Rx for a Crisis

The man, unemployed for two years now, leans his elbows on the kitchen table, puts his face in his hands and weeps.
Be still and know that I am God.

The family, numb with shock and grief, stare into the abyss the sudden death of their child has opened before them.

Be still and know that I am God.

The couple – run ragged with work, child care, and keeping up with the Joneses – gaze across the room at each other and wonder how their love turned to resentment and anger.

Be still and know that I am God.

All the while the nation’s public discourse rages on with the clamor and clang of opinions, self righteous indignation, and attack.
Be still and know that I am God.
So much of our lives seems to be fueled by fear and hyperbole, or hype, as the word has morphed into. The fear and anxiety tend to compress our perception into narrow tunnel vision and demand that we act immediately, often at the expense of reasoned consideration, and gathering all the facts. Hyperbole, the fetching sister of fear, exaggerates, escalates, and glamorizes her brother. We feed on sensationalism, scandal, and worst case scenarios.
In the context of this culture of fear and hype, when we encounter the pain and loss of being human, in whatever form it shows up in our life, we may feel overwhelmed, isolated, or ashamed.
Our times are difficult. We face as individuals, as a nation, and as global citizens immense challenges. People are suffering. The planet is suffering. We must act and act wisely. Will our action, our response to the crises we face, rise from our faith or our fear? Will the choices we make be fueled by hysteria, anger, discouragement, or the wisdom and grace of something greater and mightier than we?
Be still and know that I am God. Well, what good will that do? Is that going to improve the job opportunities in my town? Is that going to bring back our son from the grave? Is that going to bring back the love and joy we used to know as a couple?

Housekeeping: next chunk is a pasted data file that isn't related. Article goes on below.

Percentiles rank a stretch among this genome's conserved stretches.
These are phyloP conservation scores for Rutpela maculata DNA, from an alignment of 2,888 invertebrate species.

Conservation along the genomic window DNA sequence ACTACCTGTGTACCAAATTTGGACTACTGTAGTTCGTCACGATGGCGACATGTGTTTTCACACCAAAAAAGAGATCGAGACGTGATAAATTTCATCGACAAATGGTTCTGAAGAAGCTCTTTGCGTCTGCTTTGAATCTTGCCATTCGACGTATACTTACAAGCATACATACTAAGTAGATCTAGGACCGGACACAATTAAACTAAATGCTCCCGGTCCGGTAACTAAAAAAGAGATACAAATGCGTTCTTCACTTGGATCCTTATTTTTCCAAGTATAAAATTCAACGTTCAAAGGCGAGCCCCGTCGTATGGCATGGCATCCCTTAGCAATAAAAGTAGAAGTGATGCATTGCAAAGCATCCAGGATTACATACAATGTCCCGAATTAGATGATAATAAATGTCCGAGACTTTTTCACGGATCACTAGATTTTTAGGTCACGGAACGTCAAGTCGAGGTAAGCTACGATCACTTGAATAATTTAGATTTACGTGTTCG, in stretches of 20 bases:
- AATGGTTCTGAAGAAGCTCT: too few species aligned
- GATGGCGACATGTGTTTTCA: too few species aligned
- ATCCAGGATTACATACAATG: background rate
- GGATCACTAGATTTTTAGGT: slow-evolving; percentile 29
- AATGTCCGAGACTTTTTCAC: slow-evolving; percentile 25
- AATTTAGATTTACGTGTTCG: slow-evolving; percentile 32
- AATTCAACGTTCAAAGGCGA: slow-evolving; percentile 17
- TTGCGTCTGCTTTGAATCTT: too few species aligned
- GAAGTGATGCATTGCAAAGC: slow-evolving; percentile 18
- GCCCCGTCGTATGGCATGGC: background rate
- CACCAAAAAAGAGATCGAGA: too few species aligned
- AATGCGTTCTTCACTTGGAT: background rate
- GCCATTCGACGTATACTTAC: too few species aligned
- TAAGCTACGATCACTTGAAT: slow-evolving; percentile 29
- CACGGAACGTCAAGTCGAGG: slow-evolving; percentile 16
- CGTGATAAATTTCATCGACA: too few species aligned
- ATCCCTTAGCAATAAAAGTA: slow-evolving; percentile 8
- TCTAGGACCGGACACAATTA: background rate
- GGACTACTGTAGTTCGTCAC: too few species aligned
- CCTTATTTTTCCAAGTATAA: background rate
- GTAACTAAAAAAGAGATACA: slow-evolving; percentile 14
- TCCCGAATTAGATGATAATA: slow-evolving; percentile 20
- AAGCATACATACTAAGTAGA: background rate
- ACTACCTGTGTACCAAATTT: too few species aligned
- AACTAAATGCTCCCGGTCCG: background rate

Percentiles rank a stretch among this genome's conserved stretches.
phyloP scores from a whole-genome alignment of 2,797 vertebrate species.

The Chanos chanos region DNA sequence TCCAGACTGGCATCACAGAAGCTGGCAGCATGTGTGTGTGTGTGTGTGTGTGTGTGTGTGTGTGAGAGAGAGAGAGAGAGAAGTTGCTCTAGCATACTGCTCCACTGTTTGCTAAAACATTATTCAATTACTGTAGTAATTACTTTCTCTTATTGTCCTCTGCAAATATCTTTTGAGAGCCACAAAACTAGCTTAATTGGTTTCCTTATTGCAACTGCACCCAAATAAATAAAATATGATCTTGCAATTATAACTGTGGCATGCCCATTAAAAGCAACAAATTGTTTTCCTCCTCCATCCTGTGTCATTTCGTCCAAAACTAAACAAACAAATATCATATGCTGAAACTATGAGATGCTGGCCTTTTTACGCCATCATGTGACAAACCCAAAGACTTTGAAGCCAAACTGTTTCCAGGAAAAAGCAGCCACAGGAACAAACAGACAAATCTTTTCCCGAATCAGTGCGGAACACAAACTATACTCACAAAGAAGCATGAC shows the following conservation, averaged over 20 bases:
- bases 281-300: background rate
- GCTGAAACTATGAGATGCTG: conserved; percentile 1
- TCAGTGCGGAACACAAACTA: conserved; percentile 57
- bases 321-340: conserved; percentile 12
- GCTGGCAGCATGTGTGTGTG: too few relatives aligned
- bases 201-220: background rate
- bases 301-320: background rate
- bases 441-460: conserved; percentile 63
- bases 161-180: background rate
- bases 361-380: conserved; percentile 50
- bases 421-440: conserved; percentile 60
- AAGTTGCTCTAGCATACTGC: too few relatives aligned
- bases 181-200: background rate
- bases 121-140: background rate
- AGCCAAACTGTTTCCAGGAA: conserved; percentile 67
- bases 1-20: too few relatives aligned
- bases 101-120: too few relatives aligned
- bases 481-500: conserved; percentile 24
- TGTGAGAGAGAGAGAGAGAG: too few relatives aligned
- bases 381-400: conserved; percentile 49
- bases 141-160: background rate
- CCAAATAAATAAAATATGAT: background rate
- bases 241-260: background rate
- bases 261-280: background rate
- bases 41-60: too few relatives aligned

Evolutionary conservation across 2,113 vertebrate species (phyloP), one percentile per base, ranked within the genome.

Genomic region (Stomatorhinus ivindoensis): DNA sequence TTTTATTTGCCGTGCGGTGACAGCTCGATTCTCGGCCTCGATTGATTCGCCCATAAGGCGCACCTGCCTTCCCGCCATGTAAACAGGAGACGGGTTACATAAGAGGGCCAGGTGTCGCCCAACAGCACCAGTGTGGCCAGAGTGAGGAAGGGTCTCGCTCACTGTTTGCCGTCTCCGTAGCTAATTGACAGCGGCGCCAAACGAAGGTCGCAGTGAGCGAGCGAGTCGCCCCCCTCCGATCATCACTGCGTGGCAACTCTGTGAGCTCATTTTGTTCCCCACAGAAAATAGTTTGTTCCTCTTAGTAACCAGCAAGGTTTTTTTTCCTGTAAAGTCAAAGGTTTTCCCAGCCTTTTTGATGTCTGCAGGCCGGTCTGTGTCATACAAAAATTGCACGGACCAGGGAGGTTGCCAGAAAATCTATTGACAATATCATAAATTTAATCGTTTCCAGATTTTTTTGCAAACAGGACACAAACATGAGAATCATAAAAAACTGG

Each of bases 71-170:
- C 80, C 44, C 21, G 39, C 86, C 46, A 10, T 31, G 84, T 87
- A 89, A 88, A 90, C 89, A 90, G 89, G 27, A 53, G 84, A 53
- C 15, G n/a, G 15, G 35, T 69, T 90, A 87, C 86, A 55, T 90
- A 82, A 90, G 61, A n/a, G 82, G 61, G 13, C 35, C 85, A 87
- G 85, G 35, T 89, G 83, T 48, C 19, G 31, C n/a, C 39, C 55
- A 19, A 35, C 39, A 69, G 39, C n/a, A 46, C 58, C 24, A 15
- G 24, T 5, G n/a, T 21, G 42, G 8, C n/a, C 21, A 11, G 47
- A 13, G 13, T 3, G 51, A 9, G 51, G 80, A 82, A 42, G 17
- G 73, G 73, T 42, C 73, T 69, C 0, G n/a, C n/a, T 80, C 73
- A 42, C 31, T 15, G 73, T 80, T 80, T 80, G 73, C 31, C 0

No. It may or may not change the crisis you are facing. However, it will change you. Absolutely. Being still and knowing that God is God and you are God’s creation will shift how you perceive yourself in the midst of your crisis, and how you perceive the crisis itself.
Being still and knowing that God is God will establish you in the depths of God’s Being within you. Here you will discover a strange peace that doesn’t make sense, that passes all understanding as St. Paul wrote (Philippians 4:7). You will begin to live and act and make decisions from that deep well of peace, rather than your fear and anxiety.
The New English Bible translates this verse from Psalm 46 in this way: Let be then: learn that I am God. Let things be as they are, stop strategizing, blaming, figuring out solutions, or how to get even. Stop your action and thinking. Be in that energetic stillness that is God’s presence within you.
In doing this you will learn that God dwells within you, speaks within you, and is moving in your life and world. You are not in charge, never have been. You do not have to figure this all out and get it right somehow. Relax. Trust.
God is our shelter and our refuge,
a timely help in trouble;
so we are not afraid when the earth heaves
and the mountains are hurled into the sea,
when its waters seethe in tumult
and the mountains quake before his majesty.
There is a river whose streams gladden the city of God
which the Most High has made his holy dwelling;
God is in that city; she will not be overthrown,
And he will help her at the break of day.
The Lord of hosts is with us,
the God of Jacob is our refuge.    from Psalm 46


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Tracking Holiness – Newsletter
Contact the author at  lross@fromholyground.org, www.fbook.me/sanctuary
Follow at http://twitter.com/lfross
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